If you are looking for a free app that does the same thing, the best option is to use OnyX. I have featured OnyX in my best free Mac apps list as it’s the best free Mac cleaning app you can get. You can use this app to perform miscellaneous maintenance and cleaning tasks. The only problem with OnyX is that sometimes it is unable to differentiate between junk files and system files. So, after every scan, you have to check the files that it is recommending to delete. And if you are not familiar with the macOS file-system, I will suggest that you avoid using it. That’s why I prefer using CleanMyMac X. I know that no system files will be deleted and I can hit the clean button with gusto.
Get Clean My Mac X: Free Trial, $34.95/Year or $89.95/lifetime license
Get OnyX: Free
3. Remove Unwanted Login Items
Login Items are those apps that automatically launch when you start your Mac. This is a great feature for launching apps automatically. However, these days every other app is asking for login permission when you install it. And since most login apps work in the background, users are not even aware of them. If you have numerous login items, your Mac will launch them simultaneously while it boots up and it will slow down your Mac. In the worst-case scenario, it might even make your MAC unusable for a few minutes. And if they keep running in the background, they will eat up precious CPU resources and make your Mac slow.
To check up which apps have permission to launch when you boot up your device, go to System Preference → Users & Groups → Login Items. Here, you will see a list of all the apps that have the permission to launch when booting up. Take a look at your list and remove the items that you don’t need to start when booting up. To remove an item, first, click on the lock icon and enter your password to make changes. Now, select the items that you want to remove and click on the minus sign (−).
If you have bought CleanMyMac X, you can use it to remove the login items. Launch the app and go to Optimization → Login Items. Here select the items that you want to remove and click on the Remove button.
4. Delete Mail Attachments
Every day we receive dozens of personal, professional, and promotional emails. Some of these emails come with attachments that may include PDFs, word documents, pictures, and more. Sometimes we don’t download these files and just double-click to open them. What we don’t realize that when we double click to open an attachment, it is downloaded in the Mail Downloads folder. Double-click on enough files and a huge chunk of your storage is filled by useless files. That’s why it’s necessary to delete those files. So, how will you clean your Mac off these files? Well, if you are using CleanMyMac X you can launch the app → Select Mail Attachments → Scan and then clean.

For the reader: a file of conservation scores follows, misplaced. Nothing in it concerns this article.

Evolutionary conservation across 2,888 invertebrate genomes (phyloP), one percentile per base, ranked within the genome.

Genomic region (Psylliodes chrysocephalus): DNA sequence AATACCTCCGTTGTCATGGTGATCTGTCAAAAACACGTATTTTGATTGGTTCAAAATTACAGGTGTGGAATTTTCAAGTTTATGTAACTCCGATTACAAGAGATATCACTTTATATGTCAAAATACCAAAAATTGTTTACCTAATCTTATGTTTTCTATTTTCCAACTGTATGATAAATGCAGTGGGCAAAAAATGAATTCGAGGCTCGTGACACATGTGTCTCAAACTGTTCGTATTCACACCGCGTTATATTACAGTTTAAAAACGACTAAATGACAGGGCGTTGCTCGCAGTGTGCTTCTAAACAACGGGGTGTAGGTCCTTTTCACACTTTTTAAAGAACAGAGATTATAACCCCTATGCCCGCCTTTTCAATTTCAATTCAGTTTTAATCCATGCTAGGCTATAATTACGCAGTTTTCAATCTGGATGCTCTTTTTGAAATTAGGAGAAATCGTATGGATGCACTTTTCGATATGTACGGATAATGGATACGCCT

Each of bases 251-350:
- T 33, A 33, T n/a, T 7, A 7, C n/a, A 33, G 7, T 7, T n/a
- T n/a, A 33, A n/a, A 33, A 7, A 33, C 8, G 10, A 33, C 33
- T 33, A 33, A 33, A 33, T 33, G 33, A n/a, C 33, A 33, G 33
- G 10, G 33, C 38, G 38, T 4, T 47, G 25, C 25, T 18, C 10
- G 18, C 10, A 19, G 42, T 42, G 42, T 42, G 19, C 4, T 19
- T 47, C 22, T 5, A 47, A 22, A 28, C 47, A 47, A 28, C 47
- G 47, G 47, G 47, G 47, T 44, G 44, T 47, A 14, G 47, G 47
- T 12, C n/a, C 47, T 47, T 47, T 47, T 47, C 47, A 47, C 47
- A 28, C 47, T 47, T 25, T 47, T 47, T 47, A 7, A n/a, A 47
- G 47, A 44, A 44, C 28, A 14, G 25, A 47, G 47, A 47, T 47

If you want to do it manually, launch Spotlight (Cmd+Space) and search for “Mail Downloads”. Hit enter to open the folder. Here select all the files (Cmd+A) and permanently delete the files (Cmd+Opt+Delete).
5. Uninstall Apps without Leaving Residual Files
macOS makes it very easy to uninstall files. However, when you uninstall a file using the native method, your apps are not installed completely. The apps leave residual files that clutter up your Mac’s storage. The problem becomes even bigger if you uninstall apps that you were using for a long time, as these apps will leave bigger residual files. If you have already bought CleanMyMac X, you can use it to uninstall apps cleanly. It removes all residual files that an app would have left behind if you have uninstalled it normally. To uninstall an app with CleanMyMac X, click on the Uninstaller tab, select the app or apps ( you can uninstall multiple apps at once), and click on the Uninstall button.
Another great thing about CleanMyMac X is that it also lets you delete any residual files that past apps have left on your device. To delete those residual files, click on the Leftovers tab → select the residual files and click on the Uninstall button to remove them.
The best free alternative to thoroughly uninstall unwanted apps is AppCleaner by freemacsoft. To uninstall an app, simply drag and drop the app in the AppCleaner’s window and it will find all the files associated with the app. Click on the “Remove” button to delete the app along with all its files. The only drawback of this app is that it doesn’t allow you to remove residual files that are already on the system.
Get AppCleaner: Free
6. Delete Large and Old Files
Over the years that we have been using our Macs, we download a lot of files that we forget to delete even when they have served their purpose. This leads to the accumulation of files on our Macs that sit there and do nothing other than eating precious storage. There is a native way to find and delete those files and apps. But like other manual methods, it’s cumbersome and you can never be sure if you got them all. To do it manually, go to Apple Menu → About this Mac → Manage.